Fig. 7
figure7

Schematic representation of the origin and possible reactivity of solids sampled in the decantation tank

These two types of particles however display different affinities for DTRs, especially as a function of the charge state at their surfaces. Inorganic surfaces such as those of clay minerals and silica may display two types of charges: permanent negative charges due to isomorphic substitutions, and amphoteric charges due to hydroxyl radicals [36]. The latter type of charge is strongly impacted by the pH, and under slightly alkaline conditions as in sewers it is expected that most of these charges will be negative. As a result, it can be considered that most of the inorganic surfaces are negatively charged. These charges are therefore compensated by cations. DTRs could play this role [37]. However, the affinity of non-cationic DTRs with such surfaces is considered as very weak, and mainly driven through weak electrostatic interactions such as Van der Waals interactions [38]. Hence, it can be assumed that the spontaneous cation exchange adsorption mechanism of cationic DTRs is the main interaction mechanism between DTRs and inorganic surfaces.

Surfaces of organic particles are more complex due to their high chemical functionalization and strongly hydrophobic nature. As a result, many types of interactions can be expected between DTRs and such surfaces. Among them, ion exchange can be both anionic and cationic, depending on the nature of the chemical functions. But the most important adsorption mechanism between DTRs and organic surfaces that can also concern neutral DTRs is the organic carbon water partition, due to the affinity of hydrophobic moieties for organic matter in general [39]. Hence, the adsorption of all types of DTRs can be significant onto organic surfaces, even if organic surfaces are considered as unfavorable for the adsorption of cationic DTRs, in comparison with inorganic ones [40, 41].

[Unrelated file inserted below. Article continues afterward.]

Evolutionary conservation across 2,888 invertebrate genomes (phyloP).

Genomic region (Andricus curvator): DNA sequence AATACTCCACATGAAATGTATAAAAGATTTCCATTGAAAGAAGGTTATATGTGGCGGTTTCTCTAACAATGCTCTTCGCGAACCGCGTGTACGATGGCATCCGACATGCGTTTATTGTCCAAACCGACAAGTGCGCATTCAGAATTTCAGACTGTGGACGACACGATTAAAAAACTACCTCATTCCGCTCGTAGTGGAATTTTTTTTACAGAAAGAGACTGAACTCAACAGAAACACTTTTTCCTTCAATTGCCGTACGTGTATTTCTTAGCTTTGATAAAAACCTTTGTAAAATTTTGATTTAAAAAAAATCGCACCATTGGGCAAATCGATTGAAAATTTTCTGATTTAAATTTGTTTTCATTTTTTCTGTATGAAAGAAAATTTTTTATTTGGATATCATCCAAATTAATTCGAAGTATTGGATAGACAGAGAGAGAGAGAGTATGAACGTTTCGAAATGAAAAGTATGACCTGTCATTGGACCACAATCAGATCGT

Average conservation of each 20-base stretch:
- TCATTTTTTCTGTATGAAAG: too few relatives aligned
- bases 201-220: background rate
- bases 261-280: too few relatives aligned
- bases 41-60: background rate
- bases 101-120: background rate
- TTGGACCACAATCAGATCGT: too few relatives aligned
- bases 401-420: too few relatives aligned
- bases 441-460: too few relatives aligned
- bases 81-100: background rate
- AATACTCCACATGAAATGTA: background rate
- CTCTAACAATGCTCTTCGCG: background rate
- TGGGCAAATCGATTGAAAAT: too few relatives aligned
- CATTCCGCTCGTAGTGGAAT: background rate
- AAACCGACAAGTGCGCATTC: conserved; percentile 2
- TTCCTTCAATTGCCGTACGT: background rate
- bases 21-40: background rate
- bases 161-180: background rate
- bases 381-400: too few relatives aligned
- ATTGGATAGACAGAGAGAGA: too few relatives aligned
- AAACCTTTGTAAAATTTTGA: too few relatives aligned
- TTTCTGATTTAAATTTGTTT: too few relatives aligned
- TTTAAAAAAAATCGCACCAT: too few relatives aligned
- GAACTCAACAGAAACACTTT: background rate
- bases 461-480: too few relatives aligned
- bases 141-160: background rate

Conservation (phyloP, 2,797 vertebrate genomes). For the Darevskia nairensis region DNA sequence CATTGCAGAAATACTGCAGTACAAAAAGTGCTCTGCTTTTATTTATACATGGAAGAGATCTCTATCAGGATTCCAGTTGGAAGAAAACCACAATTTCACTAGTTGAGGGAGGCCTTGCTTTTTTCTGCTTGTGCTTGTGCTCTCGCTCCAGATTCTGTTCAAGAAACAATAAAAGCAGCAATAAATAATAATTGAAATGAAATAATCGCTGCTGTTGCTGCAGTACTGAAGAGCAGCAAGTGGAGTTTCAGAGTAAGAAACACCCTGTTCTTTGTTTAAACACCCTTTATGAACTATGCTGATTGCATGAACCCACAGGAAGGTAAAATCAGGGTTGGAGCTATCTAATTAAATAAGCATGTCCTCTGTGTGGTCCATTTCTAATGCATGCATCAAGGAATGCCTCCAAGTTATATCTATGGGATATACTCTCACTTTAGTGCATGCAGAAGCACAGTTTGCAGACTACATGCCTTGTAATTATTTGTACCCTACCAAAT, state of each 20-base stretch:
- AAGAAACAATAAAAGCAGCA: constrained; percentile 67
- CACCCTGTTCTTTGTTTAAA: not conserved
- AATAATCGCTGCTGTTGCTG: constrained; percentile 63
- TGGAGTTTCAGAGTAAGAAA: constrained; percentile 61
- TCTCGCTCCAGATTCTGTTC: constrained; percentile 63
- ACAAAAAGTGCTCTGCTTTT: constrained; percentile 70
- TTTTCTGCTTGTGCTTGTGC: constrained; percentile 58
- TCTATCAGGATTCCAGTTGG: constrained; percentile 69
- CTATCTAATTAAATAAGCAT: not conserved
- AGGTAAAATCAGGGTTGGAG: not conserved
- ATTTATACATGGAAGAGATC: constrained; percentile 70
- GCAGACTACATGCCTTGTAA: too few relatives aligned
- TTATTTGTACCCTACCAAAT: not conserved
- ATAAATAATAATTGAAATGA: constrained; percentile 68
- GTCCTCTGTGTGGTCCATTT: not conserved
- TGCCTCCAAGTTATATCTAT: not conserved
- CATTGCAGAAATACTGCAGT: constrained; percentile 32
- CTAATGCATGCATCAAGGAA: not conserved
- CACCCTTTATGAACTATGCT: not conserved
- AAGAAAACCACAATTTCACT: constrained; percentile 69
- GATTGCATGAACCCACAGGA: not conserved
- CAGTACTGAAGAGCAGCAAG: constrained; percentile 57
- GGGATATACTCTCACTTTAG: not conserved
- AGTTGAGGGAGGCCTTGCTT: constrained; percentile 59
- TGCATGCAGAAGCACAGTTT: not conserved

This was confirmed by the statistical analyses, as it was obvious that neutral and anionic DTRs were correlated with TOC (Fig. 6), emphasizing that the organic carbon hydrophobicity was favorable for the adsorption of anionic and neutral DTRs. However, no correlation was found between cationic DTRs and TOC. This can be explained by the possible interactions between cationic DTRs and inorganic surfaces after the mixing between wastewaters and stormwaters. From the results, it can therefore be assumed that inorganic surfaces mainly adsorb cationic DTRs, and organic surfaces potentially adsorb all DTRs (Fig. 7) to a larger extent. This is therefore the main reason why both the DTR diversity and concentrations are higher in more organic layers.